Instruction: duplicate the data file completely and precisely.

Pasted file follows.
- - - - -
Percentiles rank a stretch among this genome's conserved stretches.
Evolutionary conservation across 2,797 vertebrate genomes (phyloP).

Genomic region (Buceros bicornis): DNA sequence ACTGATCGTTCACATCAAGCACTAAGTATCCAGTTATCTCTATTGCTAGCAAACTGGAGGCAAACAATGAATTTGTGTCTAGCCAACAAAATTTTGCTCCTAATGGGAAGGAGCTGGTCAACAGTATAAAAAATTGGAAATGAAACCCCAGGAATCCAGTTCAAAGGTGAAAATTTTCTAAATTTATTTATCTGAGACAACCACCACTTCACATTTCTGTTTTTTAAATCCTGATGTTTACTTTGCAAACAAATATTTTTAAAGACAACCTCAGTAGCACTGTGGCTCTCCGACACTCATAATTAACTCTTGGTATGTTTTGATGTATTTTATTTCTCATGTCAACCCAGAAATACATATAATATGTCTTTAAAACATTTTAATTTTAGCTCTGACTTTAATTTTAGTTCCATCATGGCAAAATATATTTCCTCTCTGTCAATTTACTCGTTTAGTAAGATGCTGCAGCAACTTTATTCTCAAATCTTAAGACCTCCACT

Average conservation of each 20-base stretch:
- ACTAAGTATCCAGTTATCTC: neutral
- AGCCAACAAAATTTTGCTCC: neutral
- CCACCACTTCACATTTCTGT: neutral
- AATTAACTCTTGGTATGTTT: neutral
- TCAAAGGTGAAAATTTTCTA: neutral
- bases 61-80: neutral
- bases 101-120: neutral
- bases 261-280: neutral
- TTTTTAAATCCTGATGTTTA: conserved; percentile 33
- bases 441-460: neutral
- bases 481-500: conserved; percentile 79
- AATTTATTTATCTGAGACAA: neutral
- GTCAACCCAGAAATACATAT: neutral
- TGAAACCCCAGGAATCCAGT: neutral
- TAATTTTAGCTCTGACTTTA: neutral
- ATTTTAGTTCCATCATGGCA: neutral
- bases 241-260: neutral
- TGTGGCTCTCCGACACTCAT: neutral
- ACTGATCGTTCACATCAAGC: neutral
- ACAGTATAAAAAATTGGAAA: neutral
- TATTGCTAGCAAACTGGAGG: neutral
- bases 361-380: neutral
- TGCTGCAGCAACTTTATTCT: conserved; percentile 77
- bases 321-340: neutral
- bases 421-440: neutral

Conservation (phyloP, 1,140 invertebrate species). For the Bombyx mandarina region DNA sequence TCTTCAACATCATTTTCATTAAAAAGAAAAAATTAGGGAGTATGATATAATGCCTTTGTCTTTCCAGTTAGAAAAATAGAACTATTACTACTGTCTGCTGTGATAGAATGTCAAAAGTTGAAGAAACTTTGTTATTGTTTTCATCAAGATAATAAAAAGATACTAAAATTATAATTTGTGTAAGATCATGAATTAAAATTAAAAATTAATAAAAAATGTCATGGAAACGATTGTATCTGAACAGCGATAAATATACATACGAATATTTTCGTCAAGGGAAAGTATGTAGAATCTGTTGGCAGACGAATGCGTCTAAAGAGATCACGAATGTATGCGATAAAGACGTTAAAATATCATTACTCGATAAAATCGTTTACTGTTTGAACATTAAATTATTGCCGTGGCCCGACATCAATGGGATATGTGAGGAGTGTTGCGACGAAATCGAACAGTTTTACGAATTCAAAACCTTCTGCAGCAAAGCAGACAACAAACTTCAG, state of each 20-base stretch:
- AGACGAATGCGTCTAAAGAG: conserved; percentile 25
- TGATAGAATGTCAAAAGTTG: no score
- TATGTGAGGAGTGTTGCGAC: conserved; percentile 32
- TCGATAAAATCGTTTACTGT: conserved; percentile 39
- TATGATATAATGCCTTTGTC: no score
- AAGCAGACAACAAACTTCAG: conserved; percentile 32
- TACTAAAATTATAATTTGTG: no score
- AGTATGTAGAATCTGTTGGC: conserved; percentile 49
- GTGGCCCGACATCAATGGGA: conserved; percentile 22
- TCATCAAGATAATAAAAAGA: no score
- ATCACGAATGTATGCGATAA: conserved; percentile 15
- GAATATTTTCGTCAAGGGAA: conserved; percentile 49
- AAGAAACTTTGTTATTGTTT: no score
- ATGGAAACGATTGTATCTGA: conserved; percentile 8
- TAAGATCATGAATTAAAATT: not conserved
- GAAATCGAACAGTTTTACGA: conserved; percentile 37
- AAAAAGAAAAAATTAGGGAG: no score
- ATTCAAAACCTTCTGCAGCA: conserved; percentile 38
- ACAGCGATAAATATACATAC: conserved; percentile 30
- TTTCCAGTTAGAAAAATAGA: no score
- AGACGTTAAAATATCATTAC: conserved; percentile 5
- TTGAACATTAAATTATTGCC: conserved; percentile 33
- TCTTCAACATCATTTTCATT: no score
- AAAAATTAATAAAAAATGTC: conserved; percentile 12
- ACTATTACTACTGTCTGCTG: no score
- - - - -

Percentiles rank a stretch among this genome's conserved stretches.
Evolutionary conservation across 2,797 vertebrate genomes (phyloP).

Genomic region (Buceros bicornis): DNA sequence ACTGATCGTTCACATCAAGCACTAAGTATCCAGTTATCTCTATTGCTAGCAAACTGGAGGCAAACAATGAATTTGTGTCTAGCCAACAAAATTTTGCTCCTAATGGGAAGGAGCTGGTCAACAGTATAAAAAATTGGAAATGAAACCCCAGGAATCCAGTTCAAAGGTGAAAATTTTCTAAATTTATTTATCTGAGACAACCACCACTTCACATTTCTGTTTTTTAAATCCTGATGTTTACTTTGCAAACAAATATTTTTAAAGACAACCTCAGTAGCACTGTGGCTCTCCGACACTCATAATTAACTCTTGGTATGTTTTGATGTATTTTATTTCTCATGTCAACCCAGAAATACATATAATATGTCTTTAAAACATTTTAATTTTAGCTCTGACTTTAATTTTAGTTCCATCATGGCAAAATATATTTCCTCTCTGTCAATTTACTCGTTTAGTAAGATGCTGCAGCAACTTTATTCTCAAATCTTAAGACCTCCACT

Average conservation of each 20-base stretch:
- ACTAAGTATCCAGTTATCTC: neutral
- AGCCAACAAAATTTTGCTCC: neutral
- CCACCACTTCACATTTCTGT: neutral
- AATTAACTCTTGGTATGTTT: neutral
- TCAAAGGTGAAAATTTTCTA: neutral
- bases 61-80: neutral
- bases 101-120: neutral
- bases 261-280: neutral
- TTTTTAAATCCTGATGTTTA: conserved; percentile 33
- bases 441-460: neutral
- bases 481-500: conserved; percentile 79
- AATTTATTTATCTGAGACAA: neutral
- GTCAACCCAGAAATACATAT: neutral
- TGAAACCCCAGGAATCCAGT: neutral
- TAATTTTAGCTCTGACTTTA: neutral
- ATTTTAGTTCCATCATGGCA: neutral
- bases 241-260: neutral
- TGTGGCTCTCCGACACTCAT: neutral
- ACTGATCGTTCACATCAAGC: neutral
- ACAGTATAAAAAATTGGAAA: neutral
- TATTGCTAGCAAACTGGAGG: neutral
- bases 361-380: neutral
- TGCTGCAGCAACTTTATTCT: conserved; percentile 77
- bases 321-340: neutral
- bases 421-440: neutral

Conservation (phyloP, 1,140 invertebrate species). For the Bombyx mandarina region DNA sequence TCTTCAACATCATTTTCATTAAAAAGAAAAAATTAGGGAGTATGATATAATGCCTTTGTCTTTCCAGTTAGAAAAATAGAACTATTACTACTGTCTGCTGTGATAGAATGTCAAAAGTTGAAGAAACTTTGTTATTGTTTTCATCAAGATAATAAAAAGATACTAAAATTATAATTTGTGTAAGATCATGAATTAAAATTAAAAATTAATAAAAAATGTCATGGAAACGATTGTATCTGAACAGCGATAAATATACATACGAATATTTTCGTCAAGGGAAAGTATGTAGAATCTGTTGGCAGACGAATGCGTCTAAAGAGATCACGAATGTATGCGATAAAGACGTTAAAATATCATTACTCGATAAAATCGTTTACTGTTTGAACATTAAATTATTGCCGTGGCCCGACATCAATGGGATATGTGAGGAGTGTTGCGACGAAATCGAACAGTTTTACGAATTCAAAACCTTCTGCAGCAAAGCAGACAACAAACTTCAG, state of each 20-base stretch:
- AGACGAATGCGTCTAAAGAG: conserved; percentile 25
- TGATAGAATGTCAAAAGTTG: no score
- TATGTGAGGAGTGTTGCGAC: conserved; percentile 32
- TCGATAAAATCGTTTACTGT: conserved; percentile 39
- TATGATATAATGCCTTTGTC: no score
- AAGCAGACAACAAACTTCAG: conserved; percentile 32
- TACTAAAATTATAATTTGTG: no score
- AGTATGTAGAATCTGTTGGC: conserved; percentile 49
- GTGGCCCGACATCAATGGGA: conserved; percentile 22
- TCATCAAGATAATAAAAAGA: no score
- ATCACGAATGTATGCGATAA: conserved; percentile 15
- GAATATTTTCGTCAAGGGAA: conserved; percentile 49
- AAGAAACTTTGTTATTGTTT: no score
- ATGGAAACGATTGTATCTGA: conserved; percentile 8
- TAAGATCATGAATTAAAATT: not conserved
- GAAATCGAACAGTTTTACGA: conserved; percentile 37
- AAAAAGAAAAAATTAGGGAG: no score
- ATTCAAAACCTTCTGCAGCA: conserved; percentile 38
- ACAGCGATAAATATACATAC: conserved; percentile 30
- TTTCCAGTTAGAAAAATAGA: no score
- AGACGTTAAAATATCATTAC: conserved; percentile 5
- TTGAACATTAAATTATTGCC: conserved; percentile 33
- TCTTCAACATCATTTTCATT: no score
- AAAAATTAATAAAAAATGTC: conserved; percentile 12
- ACTATTACTACTGTCTGCTG: no score